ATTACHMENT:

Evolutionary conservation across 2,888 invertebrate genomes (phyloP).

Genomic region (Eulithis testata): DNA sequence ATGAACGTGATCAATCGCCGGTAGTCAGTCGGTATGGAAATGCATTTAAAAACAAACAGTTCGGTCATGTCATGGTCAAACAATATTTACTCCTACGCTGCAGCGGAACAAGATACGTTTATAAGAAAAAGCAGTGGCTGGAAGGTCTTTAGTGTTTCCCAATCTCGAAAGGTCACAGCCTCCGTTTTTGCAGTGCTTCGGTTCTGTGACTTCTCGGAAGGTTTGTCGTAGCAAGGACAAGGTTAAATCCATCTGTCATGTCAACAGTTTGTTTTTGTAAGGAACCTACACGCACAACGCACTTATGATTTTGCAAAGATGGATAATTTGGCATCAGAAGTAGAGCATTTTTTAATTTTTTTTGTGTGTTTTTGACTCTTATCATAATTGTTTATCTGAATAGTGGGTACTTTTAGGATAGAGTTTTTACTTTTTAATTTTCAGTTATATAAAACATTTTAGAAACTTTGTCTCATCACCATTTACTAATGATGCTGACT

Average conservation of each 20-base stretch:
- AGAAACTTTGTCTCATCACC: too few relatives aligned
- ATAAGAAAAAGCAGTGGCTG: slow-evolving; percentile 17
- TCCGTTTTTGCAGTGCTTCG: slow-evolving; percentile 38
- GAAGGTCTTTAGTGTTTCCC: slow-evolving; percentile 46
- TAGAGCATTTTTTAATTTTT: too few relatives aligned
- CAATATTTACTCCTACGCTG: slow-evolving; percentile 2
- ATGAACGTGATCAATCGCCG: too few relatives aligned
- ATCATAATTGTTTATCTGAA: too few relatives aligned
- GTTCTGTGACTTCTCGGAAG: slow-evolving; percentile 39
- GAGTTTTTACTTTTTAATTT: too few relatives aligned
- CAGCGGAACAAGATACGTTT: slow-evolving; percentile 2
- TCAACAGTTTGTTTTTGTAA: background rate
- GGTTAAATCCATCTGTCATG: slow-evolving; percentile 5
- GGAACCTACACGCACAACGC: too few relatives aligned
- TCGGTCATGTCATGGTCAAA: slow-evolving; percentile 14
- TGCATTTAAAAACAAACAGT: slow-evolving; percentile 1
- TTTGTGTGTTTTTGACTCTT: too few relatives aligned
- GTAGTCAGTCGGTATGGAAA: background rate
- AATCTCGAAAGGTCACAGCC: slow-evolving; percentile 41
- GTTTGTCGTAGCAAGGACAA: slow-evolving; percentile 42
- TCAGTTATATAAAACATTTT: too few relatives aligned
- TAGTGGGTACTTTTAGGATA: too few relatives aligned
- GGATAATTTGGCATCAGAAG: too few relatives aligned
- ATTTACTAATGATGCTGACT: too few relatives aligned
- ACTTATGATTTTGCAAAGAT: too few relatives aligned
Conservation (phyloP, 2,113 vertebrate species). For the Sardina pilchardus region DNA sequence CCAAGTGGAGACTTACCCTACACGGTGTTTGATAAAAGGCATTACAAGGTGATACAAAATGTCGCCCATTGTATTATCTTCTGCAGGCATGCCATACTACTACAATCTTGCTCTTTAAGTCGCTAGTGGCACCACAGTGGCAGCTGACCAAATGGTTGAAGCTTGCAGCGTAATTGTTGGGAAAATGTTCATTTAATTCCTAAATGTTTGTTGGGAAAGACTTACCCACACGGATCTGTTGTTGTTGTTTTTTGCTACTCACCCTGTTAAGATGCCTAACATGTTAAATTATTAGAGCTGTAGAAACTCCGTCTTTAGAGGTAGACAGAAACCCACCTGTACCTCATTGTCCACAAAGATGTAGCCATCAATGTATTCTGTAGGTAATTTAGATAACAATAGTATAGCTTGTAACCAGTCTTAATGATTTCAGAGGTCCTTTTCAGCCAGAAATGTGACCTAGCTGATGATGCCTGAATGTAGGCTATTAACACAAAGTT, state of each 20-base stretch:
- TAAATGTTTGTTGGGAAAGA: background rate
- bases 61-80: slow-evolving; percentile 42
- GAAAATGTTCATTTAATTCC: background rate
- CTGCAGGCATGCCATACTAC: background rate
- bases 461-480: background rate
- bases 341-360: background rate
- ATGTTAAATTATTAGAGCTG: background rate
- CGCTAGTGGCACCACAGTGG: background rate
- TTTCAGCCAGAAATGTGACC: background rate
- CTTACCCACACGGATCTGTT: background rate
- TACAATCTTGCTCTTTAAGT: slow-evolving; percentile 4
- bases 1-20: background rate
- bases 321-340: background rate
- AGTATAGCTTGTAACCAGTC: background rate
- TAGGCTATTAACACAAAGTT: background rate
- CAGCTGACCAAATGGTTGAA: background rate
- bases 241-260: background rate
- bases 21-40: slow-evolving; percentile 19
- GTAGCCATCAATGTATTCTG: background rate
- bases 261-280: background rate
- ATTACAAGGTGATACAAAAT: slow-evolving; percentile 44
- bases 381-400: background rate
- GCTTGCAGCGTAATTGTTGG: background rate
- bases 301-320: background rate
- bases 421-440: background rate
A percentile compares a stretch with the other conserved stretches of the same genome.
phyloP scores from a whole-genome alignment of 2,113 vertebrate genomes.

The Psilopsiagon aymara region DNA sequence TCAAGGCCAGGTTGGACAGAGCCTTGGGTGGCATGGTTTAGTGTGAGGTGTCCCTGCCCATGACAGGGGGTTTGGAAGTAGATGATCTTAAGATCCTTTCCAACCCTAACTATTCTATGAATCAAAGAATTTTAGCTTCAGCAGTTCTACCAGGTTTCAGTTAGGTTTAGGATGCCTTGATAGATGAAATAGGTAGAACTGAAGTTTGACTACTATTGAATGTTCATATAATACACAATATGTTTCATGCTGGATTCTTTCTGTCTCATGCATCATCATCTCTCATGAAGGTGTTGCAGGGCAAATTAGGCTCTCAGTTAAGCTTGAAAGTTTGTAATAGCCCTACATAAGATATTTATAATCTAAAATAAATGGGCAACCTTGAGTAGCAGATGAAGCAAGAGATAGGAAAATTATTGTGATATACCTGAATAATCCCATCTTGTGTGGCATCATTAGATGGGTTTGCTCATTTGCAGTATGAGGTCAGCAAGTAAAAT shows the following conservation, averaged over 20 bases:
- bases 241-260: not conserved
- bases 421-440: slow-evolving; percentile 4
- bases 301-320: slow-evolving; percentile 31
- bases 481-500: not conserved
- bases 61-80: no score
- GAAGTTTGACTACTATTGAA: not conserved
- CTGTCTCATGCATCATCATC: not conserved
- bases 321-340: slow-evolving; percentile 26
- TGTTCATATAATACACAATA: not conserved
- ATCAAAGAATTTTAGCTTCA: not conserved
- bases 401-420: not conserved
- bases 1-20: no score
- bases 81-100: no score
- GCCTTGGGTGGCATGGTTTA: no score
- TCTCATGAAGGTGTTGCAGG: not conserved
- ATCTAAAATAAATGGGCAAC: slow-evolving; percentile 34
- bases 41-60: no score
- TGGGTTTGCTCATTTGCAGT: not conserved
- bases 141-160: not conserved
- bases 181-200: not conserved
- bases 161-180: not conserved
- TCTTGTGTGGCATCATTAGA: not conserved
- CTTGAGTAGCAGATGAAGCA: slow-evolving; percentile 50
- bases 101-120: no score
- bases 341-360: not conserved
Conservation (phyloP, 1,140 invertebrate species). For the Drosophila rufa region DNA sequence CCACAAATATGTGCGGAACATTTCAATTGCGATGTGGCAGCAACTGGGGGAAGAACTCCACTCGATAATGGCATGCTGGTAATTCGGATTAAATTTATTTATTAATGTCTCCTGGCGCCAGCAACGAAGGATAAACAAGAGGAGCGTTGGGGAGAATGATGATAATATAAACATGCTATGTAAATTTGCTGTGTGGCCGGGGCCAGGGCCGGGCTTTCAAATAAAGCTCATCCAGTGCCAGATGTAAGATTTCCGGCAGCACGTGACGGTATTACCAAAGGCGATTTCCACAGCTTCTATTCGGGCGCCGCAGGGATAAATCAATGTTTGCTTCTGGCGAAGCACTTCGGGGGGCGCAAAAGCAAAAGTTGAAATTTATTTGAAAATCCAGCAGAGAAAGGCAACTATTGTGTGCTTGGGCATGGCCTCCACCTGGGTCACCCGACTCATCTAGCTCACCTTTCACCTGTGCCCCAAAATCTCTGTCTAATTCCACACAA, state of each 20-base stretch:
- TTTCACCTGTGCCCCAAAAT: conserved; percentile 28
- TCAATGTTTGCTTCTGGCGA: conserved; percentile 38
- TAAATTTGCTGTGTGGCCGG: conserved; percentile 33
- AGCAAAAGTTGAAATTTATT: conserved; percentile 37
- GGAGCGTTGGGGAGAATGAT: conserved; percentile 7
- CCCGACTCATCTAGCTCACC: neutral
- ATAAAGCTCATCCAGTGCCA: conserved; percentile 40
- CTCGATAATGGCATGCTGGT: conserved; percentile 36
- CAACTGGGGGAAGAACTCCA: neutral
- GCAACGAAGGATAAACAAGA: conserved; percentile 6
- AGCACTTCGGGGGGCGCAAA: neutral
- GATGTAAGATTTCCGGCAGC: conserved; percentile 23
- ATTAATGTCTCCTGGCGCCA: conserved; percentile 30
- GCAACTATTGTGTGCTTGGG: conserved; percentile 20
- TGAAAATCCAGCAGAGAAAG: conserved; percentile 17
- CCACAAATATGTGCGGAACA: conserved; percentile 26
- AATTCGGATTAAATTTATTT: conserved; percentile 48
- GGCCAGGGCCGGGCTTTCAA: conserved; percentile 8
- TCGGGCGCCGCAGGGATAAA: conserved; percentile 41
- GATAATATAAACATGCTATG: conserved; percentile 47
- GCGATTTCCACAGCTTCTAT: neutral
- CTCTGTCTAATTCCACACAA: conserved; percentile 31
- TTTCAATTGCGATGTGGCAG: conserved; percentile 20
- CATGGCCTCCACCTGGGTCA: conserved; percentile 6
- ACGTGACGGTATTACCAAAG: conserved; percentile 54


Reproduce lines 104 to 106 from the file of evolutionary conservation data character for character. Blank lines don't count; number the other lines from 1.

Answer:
- GCGATTTCCACAGCTTCTAT: neutral
- CTCTGTCTAATTCCACACAA: conserved; percentile 31
- TTTCAATTGCGATGTGGCAG: conserved; percentile 20